Enjoying and learning from the content on A No Grainer? If you’re looking for resources to enhance your journey towards natural health then this book is an excellent choice. Read the review for more.
Nina Teicholz’s The Big Fat Surprise is a seminal investigation into the dietary guidelines that have shaped much of the world’s attitudes to nutrition, most importantly saturated fat. For decades Americans and indeed people around the world have been told to limit their consumption of fat, particularly saturated fat, with the goal of reducing heart disease and increasing their overall vitality. However, as Teicholz successfully demonstrates the so-called studies, which were the basis for these official dietary guidelines were fundamentally flawed and often completely misrepresented. Teicholz delves deep into the history of nutrition research over the last eighty years to capture the hugely political nature of dietary advice. This advice was shaped and influenced by a handful of belligerent scientists determined to prove their theories, as well as big food industry players, eager to make a profit on the eating habits of consumers.
The Big Fat Surprise is the result of Teicholz’s decade long investigation into the hundreds of largely dubious and misrepresented studies that ended up being used as the basis to scare people into cutting saturated fat, mainly from animal products, from their diet. Readers will finish this book with a new understanding of how studies can be manipulated and misreported to portray a result that is palatable to the body, which funded it, or simply to ideas that are accepted as truth.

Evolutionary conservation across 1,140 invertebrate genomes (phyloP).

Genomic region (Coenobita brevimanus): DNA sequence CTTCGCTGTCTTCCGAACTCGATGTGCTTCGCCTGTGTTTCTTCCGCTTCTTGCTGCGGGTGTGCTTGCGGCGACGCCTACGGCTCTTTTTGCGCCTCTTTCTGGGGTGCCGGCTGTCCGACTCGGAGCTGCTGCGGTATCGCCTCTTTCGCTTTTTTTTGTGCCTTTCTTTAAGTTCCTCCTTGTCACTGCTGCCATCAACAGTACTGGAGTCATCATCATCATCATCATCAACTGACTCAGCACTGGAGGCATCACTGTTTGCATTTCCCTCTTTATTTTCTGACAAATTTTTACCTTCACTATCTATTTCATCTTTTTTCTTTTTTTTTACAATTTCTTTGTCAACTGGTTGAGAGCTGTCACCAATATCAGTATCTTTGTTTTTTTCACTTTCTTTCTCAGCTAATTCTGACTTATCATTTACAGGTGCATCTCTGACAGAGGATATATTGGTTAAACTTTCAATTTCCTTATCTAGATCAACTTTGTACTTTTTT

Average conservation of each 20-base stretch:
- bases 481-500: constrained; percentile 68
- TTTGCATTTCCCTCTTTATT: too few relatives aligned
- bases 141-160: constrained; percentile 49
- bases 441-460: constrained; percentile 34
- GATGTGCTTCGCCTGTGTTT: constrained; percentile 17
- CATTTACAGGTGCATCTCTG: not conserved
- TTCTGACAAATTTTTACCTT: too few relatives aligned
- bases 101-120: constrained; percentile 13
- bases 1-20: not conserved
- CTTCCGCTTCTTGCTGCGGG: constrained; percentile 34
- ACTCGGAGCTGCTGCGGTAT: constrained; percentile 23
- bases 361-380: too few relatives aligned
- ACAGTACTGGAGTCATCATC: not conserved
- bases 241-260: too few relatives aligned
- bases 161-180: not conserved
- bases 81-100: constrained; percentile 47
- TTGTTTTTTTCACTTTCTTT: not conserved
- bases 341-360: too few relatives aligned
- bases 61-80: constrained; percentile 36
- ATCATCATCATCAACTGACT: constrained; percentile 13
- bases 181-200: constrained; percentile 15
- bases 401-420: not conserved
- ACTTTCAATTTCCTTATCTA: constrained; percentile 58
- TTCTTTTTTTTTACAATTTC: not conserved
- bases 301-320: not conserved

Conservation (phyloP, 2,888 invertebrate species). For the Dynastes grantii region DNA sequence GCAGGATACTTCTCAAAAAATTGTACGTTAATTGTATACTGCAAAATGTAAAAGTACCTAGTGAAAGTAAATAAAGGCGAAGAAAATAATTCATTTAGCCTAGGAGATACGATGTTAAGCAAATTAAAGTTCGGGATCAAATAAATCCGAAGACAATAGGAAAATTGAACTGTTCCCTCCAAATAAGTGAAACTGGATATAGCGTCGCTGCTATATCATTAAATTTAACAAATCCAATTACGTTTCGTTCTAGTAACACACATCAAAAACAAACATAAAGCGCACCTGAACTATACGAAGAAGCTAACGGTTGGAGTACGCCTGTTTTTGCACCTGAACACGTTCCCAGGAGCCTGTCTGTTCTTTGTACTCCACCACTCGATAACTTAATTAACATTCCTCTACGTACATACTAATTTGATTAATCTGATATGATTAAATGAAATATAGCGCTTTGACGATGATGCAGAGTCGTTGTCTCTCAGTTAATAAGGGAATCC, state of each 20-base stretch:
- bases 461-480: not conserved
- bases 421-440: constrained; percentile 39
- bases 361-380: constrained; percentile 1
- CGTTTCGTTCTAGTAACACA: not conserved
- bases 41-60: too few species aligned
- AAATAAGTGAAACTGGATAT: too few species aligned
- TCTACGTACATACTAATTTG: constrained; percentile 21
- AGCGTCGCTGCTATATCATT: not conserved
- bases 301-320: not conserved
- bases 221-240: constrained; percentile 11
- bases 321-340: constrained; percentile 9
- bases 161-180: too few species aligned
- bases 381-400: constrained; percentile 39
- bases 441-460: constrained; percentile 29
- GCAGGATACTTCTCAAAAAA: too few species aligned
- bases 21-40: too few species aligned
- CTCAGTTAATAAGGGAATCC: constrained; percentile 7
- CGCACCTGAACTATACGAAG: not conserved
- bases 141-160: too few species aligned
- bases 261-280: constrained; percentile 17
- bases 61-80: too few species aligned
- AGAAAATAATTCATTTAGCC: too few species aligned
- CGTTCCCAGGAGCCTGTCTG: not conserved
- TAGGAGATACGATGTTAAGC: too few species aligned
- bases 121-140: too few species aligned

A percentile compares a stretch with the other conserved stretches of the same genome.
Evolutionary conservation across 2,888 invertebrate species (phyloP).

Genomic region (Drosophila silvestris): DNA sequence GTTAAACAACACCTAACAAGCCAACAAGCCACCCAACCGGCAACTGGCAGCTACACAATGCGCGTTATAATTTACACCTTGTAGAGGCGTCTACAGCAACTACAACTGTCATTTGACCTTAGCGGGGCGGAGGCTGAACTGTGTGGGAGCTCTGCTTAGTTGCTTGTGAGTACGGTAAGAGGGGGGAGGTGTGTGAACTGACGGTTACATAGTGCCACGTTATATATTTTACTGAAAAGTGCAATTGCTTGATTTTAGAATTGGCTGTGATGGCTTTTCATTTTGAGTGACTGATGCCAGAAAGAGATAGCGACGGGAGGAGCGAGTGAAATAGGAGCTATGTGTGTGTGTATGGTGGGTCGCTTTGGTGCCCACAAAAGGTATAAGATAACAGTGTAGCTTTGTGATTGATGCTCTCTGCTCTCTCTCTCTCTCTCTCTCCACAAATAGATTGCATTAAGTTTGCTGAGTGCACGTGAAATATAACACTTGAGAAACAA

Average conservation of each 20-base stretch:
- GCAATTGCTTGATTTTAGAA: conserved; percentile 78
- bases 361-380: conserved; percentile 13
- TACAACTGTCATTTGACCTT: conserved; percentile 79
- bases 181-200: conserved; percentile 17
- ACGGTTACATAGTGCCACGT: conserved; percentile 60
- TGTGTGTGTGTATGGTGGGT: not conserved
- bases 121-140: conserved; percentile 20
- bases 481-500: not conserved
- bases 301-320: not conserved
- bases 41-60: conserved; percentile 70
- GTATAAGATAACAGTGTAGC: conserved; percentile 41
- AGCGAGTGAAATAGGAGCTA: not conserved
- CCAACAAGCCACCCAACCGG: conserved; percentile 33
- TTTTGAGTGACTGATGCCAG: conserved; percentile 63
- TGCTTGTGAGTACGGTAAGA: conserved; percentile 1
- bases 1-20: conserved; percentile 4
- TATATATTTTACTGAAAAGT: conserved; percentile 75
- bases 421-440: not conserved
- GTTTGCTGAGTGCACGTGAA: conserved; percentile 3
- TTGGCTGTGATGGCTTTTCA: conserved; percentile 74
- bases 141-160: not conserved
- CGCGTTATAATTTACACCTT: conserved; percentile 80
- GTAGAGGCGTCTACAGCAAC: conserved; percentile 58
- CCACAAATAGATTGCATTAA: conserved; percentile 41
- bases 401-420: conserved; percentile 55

The Big Fat Surprise is a comprehensive summary of the most influential studies that shaped our beliefs around what constitutes a healthy diet and is arguably the missing political summary in helping us understand just what lay behind the big fat surprise, which is despite years of misinformation – saturated fat isn’t the enemy. Teicholz provides a deep analysis of many of the studies that have been cited as evidence for various nutrition policy decisions and pays particular attention to methodology and results, as well as identifying gaps between the published data and the actual findings. She effectively illustrates the profound impact of major food producers in funding studies arguing that this influenced was responsible for the “slow asphyxiation of scientific research” in nutrition.
Teicholz traces the development of the so-called diet-heart hypothesis, which was mooted by Dr Ancel Keys then ‘substantiated’ with extensive (but as we see flawed) studies. The foundational study behind this hypothesis was the now well-known “Seven Country Study”, designed and executed by Dr Keys himself in the early 60s and only illustrated selected findings. She looks at the important relationship between researchers such as Keys and influential bodies like the American Heart Association (AHA) and how these impacted the development of saturated fat phobia. Also critical to the fat history is the replacement of animal fats with vegetable oils, the development of hydrogenated oils and the trans fats that are inherent in them, and the exploration of other alternatives to the once traditional American diet.
The book looks at a huge number of other studies in greater detail than ever before, which is critical for understanding the flaws in their designs and the way in which the findings were misrepresented. On face value many of these studies have been depicted as backing up the original saturated fat consumption increases one’s risk of heart disease theory.
If you’re interested in the corrupt industry that has shaped our dietary guidelines and habbits read my post on the history of misinformation about saturated fat.
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